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Reko Diq case

Published Apr 04, 2017 04:07am

THE arbitral tribunal of the World Bank’s International Centre for Settlement of Investment Disputes (ICSID), before which one of the international arbitration proceedings were ongoing in the Reko Diq case, has decided against Pakistan. According to preliminary news reports, the arbitral tribunal has rejected Pakistan’s final defence against liability and declared that Pakistan violated certain provisions of its Bilateral Investment Treaty (BIT) with Australia. The Australian BIT was applicable because the other party, Tethyan Copper Company (TCC), a joint venture between Antofagasta PLC and Barrick Gold Corporation, is incorporated in Australia.

TCC had argued that Pakistan abused its discretion in denying, without any legal basis, TCC’s mining application in the year 2011 after it had spent a substantial amount of money on mining exploration and feasibility studies for around 10 years. Subsequently, TCC initiated arbitration proceedings before ICSID against the Pakistan government under the BIT with Australia and also before the International Court of Arbitration (ICA) of the International Chamber of Commerce (ICC) against the Balochistan government on the basis of the Chaghai Hills Joint Venture Agreement (CHEJVA) between TCC and the Balochistan government.

ICSID’s decision comes around four years after the Pakistan Supreme Court declared the agreement with TCC illegal and void. In a previous article on this case, I argued that the SC’s judgement declaring the agreement illegal did not appear to be in line with the applicable international law as well as with Pakistan’s contractual obligations to foreign investors specifically under the BIT with Australia in this case. To me, the proverbial writing was on the wall.

The critical issue now is the amount Pakistan would be ordered to pay TCC. The arbitral tribunal will make this determination in the next phase of the proceedings. The liability and quantum of damages proceedings were bifurcated in this case. One of the objectives of bifurcation is to save time and costs involved in submitting evidence on the damages that one party is claiming. The idea is that the substantial costs involved in submitting evidence in the arbitration proceedings may turn out to be wasteful in the event the tribunal decides that the respondent, Pakistan in this case, had no liability in the first place.


In question is the amount Pakistan would be ordered to pay TCC.


In international arbitration proceedings, once the tribunal has determined liability, it has broad discretion in determining the quantum of damages. Although the parties can stipulate in their arbitration clauses certain limits on the amount of damages that may be awarded by the tribunal and also rule out the possibility of awarding consequential or punitive damages, such limits are generally uncommon in the case of BITs and there is no such reference in Pakistan’s BIT with Australia either.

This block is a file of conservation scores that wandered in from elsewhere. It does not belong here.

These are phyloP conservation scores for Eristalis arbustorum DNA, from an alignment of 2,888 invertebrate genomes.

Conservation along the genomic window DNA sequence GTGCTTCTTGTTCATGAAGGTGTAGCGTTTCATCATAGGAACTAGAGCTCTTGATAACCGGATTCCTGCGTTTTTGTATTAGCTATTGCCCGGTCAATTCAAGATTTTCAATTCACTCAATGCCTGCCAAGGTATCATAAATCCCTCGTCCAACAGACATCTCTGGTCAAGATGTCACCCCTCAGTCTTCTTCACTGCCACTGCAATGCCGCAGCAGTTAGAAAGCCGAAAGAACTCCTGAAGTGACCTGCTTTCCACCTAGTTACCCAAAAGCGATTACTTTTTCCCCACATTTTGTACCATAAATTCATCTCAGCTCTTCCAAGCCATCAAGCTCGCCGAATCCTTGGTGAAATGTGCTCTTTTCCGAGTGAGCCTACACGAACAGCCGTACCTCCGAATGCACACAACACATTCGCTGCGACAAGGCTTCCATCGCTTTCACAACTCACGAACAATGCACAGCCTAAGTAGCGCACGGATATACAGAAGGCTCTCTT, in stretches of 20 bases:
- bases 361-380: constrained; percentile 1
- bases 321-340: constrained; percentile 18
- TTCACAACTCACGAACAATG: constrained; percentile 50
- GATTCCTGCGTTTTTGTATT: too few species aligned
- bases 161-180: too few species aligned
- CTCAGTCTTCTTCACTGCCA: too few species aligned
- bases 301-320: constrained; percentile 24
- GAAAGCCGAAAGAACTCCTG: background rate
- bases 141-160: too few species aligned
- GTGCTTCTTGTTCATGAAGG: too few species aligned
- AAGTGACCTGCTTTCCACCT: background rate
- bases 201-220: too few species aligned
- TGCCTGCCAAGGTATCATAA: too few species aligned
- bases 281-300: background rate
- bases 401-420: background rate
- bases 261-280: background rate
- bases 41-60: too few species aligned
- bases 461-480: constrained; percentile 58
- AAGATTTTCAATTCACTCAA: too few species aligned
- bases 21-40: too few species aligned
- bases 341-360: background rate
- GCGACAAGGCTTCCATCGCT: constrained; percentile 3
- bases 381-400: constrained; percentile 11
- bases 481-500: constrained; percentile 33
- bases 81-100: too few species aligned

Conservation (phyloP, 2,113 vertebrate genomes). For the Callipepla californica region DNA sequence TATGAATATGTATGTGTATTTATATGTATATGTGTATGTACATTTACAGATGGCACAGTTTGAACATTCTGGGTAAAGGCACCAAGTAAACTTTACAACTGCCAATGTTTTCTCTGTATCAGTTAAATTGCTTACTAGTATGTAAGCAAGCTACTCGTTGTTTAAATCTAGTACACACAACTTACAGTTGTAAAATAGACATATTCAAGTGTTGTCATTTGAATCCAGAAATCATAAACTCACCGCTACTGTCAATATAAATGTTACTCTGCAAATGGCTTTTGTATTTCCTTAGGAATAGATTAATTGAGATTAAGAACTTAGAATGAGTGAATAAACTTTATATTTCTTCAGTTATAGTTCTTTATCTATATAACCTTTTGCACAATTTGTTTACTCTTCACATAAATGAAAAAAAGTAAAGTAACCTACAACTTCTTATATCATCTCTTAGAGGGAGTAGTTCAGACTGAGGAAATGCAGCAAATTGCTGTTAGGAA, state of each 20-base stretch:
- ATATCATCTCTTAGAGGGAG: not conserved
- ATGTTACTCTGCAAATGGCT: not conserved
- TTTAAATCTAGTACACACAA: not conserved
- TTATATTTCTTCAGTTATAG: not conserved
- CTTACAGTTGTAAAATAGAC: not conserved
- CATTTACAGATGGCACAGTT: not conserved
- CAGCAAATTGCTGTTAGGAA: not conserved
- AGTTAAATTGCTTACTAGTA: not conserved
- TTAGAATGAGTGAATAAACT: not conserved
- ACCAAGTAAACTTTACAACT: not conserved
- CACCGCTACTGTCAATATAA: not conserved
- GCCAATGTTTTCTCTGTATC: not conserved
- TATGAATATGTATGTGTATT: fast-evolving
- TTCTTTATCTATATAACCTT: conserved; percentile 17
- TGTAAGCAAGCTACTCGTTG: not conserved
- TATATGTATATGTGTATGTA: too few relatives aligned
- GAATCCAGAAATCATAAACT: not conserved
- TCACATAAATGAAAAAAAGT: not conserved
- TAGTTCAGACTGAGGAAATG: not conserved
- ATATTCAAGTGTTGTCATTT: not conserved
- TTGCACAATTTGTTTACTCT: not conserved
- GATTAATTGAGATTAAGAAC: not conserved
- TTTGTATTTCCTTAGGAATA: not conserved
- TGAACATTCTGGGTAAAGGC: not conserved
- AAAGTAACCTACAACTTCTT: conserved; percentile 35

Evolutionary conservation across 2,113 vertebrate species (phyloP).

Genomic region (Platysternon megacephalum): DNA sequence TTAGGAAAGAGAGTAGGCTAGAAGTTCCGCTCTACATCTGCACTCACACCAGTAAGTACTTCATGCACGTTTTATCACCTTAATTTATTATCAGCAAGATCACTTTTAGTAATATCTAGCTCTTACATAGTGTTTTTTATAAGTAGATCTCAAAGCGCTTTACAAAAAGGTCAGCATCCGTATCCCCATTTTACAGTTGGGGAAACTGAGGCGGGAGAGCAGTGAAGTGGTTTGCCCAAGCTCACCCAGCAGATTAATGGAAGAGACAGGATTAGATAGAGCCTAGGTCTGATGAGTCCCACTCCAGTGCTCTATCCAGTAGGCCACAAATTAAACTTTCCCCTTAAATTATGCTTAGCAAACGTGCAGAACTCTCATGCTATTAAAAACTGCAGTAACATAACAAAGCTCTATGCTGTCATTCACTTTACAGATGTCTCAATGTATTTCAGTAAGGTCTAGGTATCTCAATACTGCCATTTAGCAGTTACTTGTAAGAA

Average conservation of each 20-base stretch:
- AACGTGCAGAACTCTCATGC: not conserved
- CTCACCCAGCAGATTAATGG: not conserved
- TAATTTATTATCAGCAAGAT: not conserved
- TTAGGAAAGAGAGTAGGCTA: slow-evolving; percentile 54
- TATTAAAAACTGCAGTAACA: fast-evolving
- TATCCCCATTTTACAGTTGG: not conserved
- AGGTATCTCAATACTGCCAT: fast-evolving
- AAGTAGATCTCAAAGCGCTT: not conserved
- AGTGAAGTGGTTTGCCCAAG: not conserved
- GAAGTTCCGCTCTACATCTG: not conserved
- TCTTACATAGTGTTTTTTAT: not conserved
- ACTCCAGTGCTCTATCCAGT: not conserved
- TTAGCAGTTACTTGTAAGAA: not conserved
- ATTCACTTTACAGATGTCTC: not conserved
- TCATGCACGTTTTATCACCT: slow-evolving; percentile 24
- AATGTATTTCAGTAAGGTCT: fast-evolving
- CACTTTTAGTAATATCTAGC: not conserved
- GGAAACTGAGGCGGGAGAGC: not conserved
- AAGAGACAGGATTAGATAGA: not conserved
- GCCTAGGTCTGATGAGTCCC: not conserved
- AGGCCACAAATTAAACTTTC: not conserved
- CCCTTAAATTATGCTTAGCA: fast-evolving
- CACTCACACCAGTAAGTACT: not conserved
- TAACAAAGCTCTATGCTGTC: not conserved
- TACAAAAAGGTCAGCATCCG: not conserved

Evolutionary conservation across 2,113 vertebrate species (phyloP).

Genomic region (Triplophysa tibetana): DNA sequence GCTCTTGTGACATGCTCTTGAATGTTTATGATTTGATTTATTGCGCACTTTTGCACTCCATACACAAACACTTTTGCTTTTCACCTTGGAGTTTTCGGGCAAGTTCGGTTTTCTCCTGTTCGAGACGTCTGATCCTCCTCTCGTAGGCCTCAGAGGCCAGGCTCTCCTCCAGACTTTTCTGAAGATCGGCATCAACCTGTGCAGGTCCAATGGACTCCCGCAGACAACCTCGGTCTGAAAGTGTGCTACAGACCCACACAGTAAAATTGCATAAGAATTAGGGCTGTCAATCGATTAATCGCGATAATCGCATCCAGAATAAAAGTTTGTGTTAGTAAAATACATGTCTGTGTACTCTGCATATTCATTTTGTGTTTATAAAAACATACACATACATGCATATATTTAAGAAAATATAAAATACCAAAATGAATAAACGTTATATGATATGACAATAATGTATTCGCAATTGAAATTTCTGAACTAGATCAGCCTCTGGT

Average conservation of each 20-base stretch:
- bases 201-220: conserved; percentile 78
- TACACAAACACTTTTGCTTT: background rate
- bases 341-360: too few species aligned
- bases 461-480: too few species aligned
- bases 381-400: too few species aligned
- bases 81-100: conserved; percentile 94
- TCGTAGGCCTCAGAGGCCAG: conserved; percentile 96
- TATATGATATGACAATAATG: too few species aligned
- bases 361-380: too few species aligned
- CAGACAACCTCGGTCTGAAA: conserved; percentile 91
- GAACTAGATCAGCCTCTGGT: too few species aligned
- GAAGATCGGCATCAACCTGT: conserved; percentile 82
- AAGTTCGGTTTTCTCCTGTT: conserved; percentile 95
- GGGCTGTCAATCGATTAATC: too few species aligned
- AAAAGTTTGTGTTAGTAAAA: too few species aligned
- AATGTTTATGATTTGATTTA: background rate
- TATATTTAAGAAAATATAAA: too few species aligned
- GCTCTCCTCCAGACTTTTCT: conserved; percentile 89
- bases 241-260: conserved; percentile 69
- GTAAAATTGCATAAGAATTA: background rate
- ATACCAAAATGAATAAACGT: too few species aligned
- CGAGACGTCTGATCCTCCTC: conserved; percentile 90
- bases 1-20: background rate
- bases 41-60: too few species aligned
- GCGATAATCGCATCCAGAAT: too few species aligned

The question now is what options Pakistan has, if any. Can it still try to reach a settlement with TCC to avoid paying a substantial amount, $10 billion by one estimate? One recent news report has indicated that the Balochistan government will try to settle the dispute by paying TCC around $350 million. There were similar reports about a possible settlement around two years ago also. Back then, TCC did not appear too keen on settling this matter because it was expecting the tribunal to decide in its favour. Now that the tribunal has done so, why would TCC want to reach a settlement? More importantly, even if TCC decides to settle, would it not have stronger bargaining power in view of the ICSID decision in its favour enabling it to demand an even higher amount from Pakistan or the Balochistan government?

A couple of factors that TCC would consider before deciding to reach a settlement are the costs and duration of proceedings related to enforcement of the arbitral award. Although the award on damages is expected next year, collecting on it will be a cumbersome and protracted process especially if Pakistan refuses to voluntarily comply with the award to pay TCC. TCC could then seek the award’s enforcement through Pakistani courts and the courts of countries in whose jurisdiction Pakistan owns assets.

Pakistan has enacted the New York Convention and the ICSID convention for enforcement of foreign arbitral awards but this does not ensure smooth enforcement. Besides the obstructive and dilatory tactics that could be adopted by the counsel representing Pakistan, Pakistani courts may also ultimately rely on the few narrow exceptions in these laws as grounds for refusing enforcement. This highly likely scenario may well be taken into consideration by TCC in deciding whether to reach a settlement with Pakistan or wait for the tribunal’s decision on the quantum of damages.

The writer is a lawyer and president of the Center for International Investment and Commercial Arbitration.

rana.sajjad@ciica.org

Published in Dawn, April 4th, 2017